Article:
If you heard the terms MCAT, White Magic or meow meow, in relation to an illegal drug, you may be forgiven for not knowing exactly which drug was being referred to. The name, however, is not the only point of confusion. Mephedrone is a powerful synthetic stimulant that is derived from cathinone and has similar effects to amphetamines. Currently, there are no reliable presumptive tests available for mephedrone that are utilized by UK police and, to complicate the matter further, the compound is a non-descript white powder, like many other drugs, making it hard for police and officials to identify it in the field. SelectScience® speaks to Mia Abbott, a student at Staffordshire University, UK, to learn about her creative efforts to develop an effective new presumptive test methodology for mephedrone.
Having just finished the third year of her MSci in Forensic Science, Mia Jane Abbott has dedicated the past six months to researching a novel method for the presumptive drug identification of mephedrone as part of her dissertation. The inspiration for her project grew from the increased media attention surrounding the drug in recent years and the fact that the Home Office does not currently have an effective presumptive method in use. “New psychoactive substances and, in particular, mephedrone are a huge problem,” remarks Mia. Her interest in the area was also fostered whilst working in partnership with Staffordshire Police, who emphasized the need for a new identification method for mephedrone as they commonly seize the drug but have no method to test it, resulting in slow identification times.
Presumptive tests are designed as a first port of call, and, whilst not 100% accurate, they act as an indicator of the presence of an illegal drug through a simple color change reaction. Mia explains that the tests work by interacting with functional groups present within the target drug. If the drug is present, the reagent will react with the functional group, producing a color agent. She highlights speed and portability as the major advantages, enabling law enforcement officials to conduct fast identification outside the lab.
Old tests, new methodology
To perform her experiment, Mia enlisted the support of Staffordshire Police, who supplied her with a range of seized drugs obtained from the amnesty bin at V Festival, an annual music festival held in Chelmsford and South Staffordshire, UK. Mia notes that the 12 samples included a range of white powders that were visibly undifferentiable. She explains that the goal was not to create a completely new test, but, instead, to use multiple preexisting presumptive tests to develop a new multistage method. Mia comments that, whilst not being a revolutionary new reaction, the new methodology would enable police officers to identify mephedrone using tests and resources that are already available to them. This would allow for fast implementation of the methodology and would not involve costly new equipment or resources. After performing the new presumptive test methodology on all the samples, and with ten repeats, Mia observed no indication that mephedrone was present.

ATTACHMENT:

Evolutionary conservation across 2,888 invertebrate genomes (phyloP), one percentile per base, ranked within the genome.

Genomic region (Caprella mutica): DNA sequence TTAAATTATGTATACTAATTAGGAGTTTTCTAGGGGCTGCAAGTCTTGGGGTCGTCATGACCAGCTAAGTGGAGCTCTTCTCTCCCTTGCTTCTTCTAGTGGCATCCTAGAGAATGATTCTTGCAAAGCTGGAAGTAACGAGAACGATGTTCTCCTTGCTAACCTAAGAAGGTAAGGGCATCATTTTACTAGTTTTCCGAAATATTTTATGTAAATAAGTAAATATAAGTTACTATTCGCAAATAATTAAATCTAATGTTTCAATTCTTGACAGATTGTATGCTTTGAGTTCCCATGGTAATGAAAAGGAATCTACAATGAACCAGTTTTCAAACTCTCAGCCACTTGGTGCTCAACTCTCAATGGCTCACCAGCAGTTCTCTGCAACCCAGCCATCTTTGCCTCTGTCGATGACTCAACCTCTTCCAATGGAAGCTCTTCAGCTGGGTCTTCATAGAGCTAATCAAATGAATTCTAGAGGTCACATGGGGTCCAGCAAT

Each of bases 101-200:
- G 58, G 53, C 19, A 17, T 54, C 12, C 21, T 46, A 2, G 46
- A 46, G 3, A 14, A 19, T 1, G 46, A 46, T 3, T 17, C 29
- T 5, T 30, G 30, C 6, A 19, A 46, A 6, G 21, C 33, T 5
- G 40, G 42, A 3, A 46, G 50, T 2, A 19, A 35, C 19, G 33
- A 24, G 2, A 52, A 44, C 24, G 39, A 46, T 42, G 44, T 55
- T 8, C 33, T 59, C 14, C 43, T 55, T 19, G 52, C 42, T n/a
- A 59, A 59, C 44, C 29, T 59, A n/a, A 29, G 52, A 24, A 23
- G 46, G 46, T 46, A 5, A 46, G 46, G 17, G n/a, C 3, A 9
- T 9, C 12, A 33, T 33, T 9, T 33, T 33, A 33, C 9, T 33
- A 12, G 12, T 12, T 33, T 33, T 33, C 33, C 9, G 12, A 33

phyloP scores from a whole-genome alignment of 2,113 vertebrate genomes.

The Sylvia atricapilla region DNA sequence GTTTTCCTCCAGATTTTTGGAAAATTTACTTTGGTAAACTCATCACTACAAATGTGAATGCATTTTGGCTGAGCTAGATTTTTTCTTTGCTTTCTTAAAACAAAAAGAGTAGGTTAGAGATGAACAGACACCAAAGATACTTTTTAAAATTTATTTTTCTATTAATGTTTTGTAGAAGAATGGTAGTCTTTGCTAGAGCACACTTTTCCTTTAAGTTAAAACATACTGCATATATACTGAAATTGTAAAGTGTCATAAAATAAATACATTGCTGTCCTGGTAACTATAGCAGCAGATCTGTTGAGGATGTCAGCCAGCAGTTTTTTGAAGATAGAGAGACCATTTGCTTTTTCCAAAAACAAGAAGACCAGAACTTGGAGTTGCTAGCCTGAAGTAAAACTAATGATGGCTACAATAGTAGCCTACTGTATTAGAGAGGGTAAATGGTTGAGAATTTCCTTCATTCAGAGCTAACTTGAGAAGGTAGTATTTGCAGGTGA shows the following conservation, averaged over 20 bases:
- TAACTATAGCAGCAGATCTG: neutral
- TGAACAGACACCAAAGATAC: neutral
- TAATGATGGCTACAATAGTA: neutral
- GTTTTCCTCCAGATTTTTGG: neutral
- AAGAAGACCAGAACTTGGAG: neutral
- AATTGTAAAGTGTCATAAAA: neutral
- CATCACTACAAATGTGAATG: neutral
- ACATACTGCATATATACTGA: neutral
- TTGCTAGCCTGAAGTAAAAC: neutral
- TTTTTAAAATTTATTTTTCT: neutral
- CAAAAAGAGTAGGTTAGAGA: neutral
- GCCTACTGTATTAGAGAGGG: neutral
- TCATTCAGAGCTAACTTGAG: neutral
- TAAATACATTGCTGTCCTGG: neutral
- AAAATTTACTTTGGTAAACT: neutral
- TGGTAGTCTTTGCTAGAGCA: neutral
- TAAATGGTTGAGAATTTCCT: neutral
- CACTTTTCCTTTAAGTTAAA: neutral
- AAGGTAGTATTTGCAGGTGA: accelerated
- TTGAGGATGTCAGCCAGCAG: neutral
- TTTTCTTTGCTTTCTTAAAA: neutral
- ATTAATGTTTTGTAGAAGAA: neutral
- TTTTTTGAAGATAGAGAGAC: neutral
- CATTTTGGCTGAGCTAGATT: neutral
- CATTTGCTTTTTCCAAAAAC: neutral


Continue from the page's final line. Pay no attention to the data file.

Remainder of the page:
As the results of presumptive tests are not definitive, Mia explains how confirmatory tests are generally required to provide more accurate identification of the drugs present. To confirm the results of her presumptive testing, she employed GC-MS and Fourier transform infrared (FTIR) spectroscopy to separate the samples’ components for accurate identification of their constituents. Through use of these methods, Mia revealed that, of the 12 samples, none were mephedrone, thus confirming the results of her presumptive method. To her surprise, all of the samples turned out to be either ketamine or cocaine, exemplifying how difficult it is to identify the drugs without comprehensive testing.
Her experiment also served as a comparison between the two confirmatory tests. Mia highlights how the separative nature of GC-MS enabled her to identify some of the cutting agents by analyzing the different peaks within the samples. In contrast, the FTIR only picked up the main constituent parts within the samples but was much quicker. “Being able to use both was brilliant. I like FTIR because it was fast, and GC-MS because it was more thorough at getting the breakdown of the sample,” says Mia.
For the FTIR portion of the analyses, Mia describes how she used the Thermo Nicolet 380 FTIR with the Specac Quest ATR Accessory. The speed of the FTIR analysis was a particular highlight for Mia, who comments: “The ATR was brilliant for the fact that it didn’t require sample preparation, which was a major advantage over the GC-MS. As I had limited amounts of each sample, it meant that I could prioritize the FTIR and retrieve the sample from it for reuse, unlike the GC-MS, where, once it was dissolved in the methanol, it was hard to retrieve it again.” FTIR is a versatile tool and she tell us that other students within the department are utilizing it for a variety of applications, such as the analysis of blood and tire rubber.
What lies next
After the promising results so far, Mia has plenty of follow-up research work on the horizon. With another year left of the course, she explains that she would like to solidify her methodology and uncover just how sensitive the presumptive and confirmatory tests are. Further to this, she hopes to expand on the research by applying known amounts of cutting agents into the mixes to see how accurate the techniques are. Mia’s research offers an innovative new way to tackle mephedrone identification, which she hopes could drastically improve the way police and other authorities are equipped to deal with new psychoactive drugs. Once she has confirmed the presumptive testing method’s validity, she aims to get Home Office approval so that the test can begin to be utilized by police officials.